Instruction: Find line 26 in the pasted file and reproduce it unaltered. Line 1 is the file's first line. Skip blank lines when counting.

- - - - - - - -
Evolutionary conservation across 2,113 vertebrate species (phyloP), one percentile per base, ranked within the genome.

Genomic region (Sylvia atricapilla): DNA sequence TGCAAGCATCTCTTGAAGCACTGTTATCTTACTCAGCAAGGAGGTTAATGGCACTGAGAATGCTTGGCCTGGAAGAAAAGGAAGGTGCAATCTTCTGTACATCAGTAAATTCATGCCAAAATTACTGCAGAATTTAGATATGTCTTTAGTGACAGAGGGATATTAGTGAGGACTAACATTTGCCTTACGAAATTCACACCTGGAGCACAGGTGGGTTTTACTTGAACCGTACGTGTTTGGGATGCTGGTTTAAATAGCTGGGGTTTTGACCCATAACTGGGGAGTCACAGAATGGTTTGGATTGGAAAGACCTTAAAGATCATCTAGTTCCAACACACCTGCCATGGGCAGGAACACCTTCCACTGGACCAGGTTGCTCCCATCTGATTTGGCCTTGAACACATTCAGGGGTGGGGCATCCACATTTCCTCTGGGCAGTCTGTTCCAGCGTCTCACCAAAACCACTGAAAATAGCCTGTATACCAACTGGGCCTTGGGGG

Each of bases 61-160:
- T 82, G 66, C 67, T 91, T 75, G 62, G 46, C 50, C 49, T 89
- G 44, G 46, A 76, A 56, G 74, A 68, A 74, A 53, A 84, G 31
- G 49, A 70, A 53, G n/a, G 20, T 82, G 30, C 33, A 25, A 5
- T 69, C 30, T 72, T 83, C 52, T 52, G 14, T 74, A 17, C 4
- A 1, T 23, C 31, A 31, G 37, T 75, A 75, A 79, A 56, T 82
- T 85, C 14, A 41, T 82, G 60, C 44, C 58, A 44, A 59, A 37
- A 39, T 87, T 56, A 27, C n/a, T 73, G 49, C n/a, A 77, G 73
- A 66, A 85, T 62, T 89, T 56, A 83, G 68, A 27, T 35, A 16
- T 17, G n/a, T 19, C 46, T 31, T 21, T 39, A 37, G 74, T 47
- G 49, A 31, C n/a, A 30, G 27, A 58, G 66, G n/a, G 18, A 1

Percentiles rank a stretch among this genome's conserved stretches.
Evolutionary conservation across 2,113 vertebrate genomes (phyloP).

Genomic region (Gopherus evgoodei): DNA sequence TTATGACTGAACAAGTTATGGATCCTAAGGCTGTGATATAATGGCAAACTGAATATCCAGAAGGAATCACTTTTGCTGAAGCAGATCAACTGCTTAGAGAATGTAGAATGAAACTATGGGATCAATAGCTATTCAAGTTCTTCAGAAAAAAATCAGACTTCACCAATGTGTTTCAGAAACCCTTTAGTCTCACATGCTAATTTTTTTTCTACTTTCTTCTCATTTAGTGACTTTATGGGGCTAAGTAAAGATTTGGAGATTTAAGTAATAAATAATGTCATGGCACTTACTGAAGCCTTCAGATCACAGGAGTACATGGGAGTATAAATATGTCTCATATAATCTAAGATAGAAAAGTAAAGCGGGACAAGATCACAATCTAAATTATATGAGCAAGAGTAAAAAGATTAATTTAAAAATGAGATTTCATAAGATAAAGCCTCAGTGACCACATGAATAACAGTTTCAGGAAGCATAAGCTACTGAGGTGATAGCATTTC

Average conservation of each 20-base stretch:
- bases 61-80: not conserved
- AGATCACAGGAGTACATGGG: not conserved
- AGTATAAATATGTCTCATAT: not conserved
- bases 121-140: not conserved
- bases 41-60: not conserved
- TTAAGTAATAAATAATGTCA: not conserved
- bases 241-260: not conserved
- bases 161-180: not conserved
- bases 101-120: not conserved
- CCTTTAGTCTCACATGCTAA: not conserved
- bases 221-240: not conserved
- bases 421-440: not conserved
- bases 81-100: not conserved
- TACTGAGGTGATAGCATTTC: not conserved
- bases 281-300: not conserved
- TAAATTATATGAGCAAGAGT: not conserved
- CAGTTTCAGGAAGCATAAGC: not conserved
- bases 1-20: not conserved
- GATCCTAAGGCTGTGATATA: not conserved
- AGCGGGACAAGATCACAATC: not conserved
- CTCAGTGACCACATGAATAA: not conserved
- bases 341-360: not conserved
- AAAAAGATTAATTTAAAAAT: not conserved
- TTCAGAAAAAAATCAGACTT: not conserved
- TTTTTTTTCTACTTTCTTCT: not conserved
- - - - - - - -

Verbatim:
- bases 101-120: not conserved